Amazon Prime’s New Original Show- The Wilds


Amazon Prime Video

Amazon’s “The Wilds” is a modern day Lord of the Flies social experiment.

Stephanie An

On December 11th Amazon Prime Video released the now hit young adult YA tv show The Wilds. The show, created by Sarah Streicher, follows a group of teenage girls who have been stranded on a deserted island after a plane crash. But there’s a twist, the girls, who are traveling for a women’s empowerment trip, are unaware that they are part of a social experiment.

Early in the show, the audience becomes aware of the fact that the crash is staged and all part of an experiment orchestrated by Gretchen Klien, (Rachel Griffiths) to prove that society can continue without men. Now “stranded,” the girls will need to work together in order to survive. 

Hearing about the show through TikTok, it felt like another basic castaway show, a female Lord of the Flies. For the next couple of weeks, this show kept popping up on my feed. The first episode was not as great as people were describing it to be, the writing was cringy, acting was okay, but the thing that did it for me was when the girls started singing an acapella of a Pinks’ “Raise Your Glass” when a character died, unironically. After that first episode, however, the storyline became clearer and the acting and writing revealed an intensity that made it hard to stop watching.

Not only did I finish the series in one day, I actually rewatched it. Turns out it’s not just me, The Wilds received so much positive reviews and praise for its writing, acting, and plot that in the same month the series was released, it earned a renewal for a second season.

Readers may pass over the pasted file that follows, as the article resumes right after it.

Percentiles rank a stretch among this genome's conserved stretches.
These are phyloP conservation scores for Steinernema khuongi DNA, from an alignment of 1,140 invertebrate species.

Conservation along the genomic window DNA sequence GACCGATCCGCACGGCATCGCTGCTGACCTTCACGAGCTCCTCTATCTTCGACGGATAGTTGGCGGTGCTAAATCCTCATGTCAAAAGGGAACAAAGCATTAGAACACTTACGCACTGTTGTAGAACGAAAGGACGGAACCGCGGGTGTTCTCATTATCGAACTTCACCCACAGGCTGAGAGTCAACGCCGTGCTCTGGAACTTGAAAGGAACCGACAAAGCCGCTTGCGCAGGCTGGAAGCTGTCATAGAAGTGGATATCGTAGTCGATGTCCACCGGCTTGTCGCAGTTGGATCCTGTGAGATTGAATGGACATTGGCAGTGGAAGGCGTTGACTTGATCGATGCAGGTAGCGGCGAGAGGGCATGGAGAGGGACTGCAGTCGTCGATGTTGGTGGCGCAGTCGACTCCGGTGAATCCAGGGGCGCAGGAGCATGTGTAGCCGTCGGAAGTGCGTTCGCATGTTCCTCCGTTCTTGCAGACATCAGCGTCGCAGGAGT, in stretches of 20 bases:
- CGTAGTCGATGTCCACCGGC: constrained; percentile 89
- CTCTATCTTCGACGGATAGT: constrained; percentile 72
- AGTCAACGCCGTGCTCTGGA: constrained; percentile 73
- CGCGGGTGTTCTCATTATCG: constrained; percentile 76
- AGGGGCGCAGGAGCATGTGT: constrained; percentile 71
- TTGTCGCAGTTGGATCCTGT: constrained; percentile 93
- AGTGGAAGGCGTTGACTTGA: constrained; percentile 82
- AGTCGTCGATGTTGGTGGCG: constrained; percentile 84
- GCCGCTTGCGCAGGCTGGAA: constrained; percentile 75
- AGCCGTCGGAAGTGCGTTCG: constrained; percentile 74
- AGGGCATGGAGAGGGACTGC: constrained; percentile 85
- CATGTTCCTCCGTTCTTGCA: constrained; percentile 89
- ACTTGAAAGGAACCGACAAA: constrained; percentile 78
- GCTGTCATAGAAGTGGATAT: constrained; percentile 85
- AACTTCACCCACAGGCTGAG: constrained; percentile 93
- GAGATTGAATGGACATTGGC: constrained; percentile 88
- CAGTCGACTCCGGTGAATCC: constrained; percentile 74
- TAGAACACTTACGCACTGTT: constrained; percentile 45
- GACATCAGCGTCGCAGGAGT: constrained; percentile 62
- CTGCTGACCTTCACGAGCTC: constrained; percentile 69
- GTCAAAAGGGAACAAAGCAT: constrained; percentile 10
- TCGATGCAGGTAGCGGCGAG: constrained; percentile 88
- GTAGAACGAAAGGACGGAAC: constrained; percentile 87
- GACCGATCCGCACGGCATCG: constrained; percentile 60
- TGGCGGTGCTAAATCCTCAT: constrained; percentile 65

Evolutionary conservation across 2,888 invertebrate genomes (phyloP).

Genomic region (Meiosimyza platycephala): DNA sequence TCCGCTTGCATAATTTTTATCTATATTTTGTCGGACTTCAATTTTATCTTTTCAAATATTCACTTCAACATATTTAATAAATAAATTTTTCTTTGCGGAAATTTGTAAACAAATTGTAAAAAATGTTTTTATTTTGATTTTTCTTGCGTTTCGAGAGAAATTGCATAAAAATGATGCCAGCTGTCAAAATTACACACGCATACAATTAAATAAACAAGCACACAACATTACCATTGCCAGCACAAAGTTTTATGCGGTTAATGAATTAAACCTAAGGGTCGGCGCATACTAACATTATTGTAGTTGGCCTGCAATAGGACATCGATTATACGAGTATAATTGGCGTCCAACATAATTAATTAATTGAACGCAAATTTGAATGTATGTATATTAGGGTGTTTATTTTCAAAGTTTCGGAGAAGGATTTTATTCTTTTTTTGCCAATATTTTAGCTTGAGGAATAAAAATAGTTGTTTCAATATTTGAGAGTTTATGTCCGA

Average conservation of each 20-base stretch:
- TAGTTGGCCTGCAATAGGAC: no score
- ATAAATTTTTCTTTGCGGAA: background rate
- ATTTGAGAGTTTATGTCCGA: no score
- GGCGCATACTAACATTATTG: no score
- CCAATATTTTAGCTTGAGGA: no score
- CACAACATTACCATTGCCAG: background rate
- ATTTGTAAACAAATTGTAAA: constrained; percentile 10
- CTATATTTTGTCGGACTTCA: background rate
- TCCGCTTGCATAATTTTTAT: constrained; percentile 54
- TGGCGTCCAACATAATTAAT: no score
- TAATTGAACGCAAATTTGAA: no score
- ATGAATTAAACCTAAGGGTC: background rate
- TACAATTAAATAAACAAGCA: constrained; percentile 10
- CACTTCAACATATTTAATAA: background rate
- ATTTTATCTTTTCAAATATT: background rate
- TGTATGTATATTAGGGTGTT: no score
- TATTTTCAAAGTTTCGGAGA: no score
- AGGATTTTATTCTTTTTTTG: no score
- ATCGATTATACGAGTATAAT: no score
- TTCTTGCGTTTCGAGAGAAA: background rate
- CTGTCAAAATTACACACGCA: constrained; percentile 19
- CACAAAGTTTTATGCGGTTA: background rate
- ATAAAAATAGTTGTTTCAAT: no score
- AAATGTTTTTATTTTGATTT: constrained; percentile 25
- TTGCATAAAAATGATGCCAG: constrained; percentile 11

The scenery for the show was magnificent! Shot in New Zealand, the audience can appreciate how the natural beauty juxtaposed the intense conflict development.  It simply enhance the amazing chemistry among actresses. 

In addition to the writing, acting, and plot, the representation was phenomenal. Jessica Mason, a writer focused on queer representation and women on television, says “The Wilds is remarkably intersectional, with Black, Indian, Asian, and Native characters who also encompass different faiths, classes, and sexualities.”  

The characters are also a very realistic representation of teenagers. The characters are not too Disney-like or too Riverdale-like, they are a good middle ground. This show is probably one of the very few shows where teenagers act like teenagers.

Each character has a different backstory, and as the audience learns more about them, the more transparent they become. Shelby Goodkind, portrayed by Mia Healey, is a queer teen girl that is flooded with internal homophobia and is living with a father that leads conversion therapy groups. Toni Shalifoe, portrayed by Erena James, has no present father and addict mother who is in rehab. Dot Campell, portrayed by Shannon Berry, sold drugs in order to take care of her terminally ill father. The other girls also have many different hardships they go through. This show shows viewers that teenagers suffer from internal struggles, but the struggles are not too intense to make them feel unrelatable. 

Even though throughout the show there are a few cringey moments, overall The Wilds is an amazing show that has a different take on most castaway shows. Many fans, including myself, cannot wait for the second season. Fans already have many questions, will the girls find out about the experiment?  How will romantic relationships progress? Will everyone survive?

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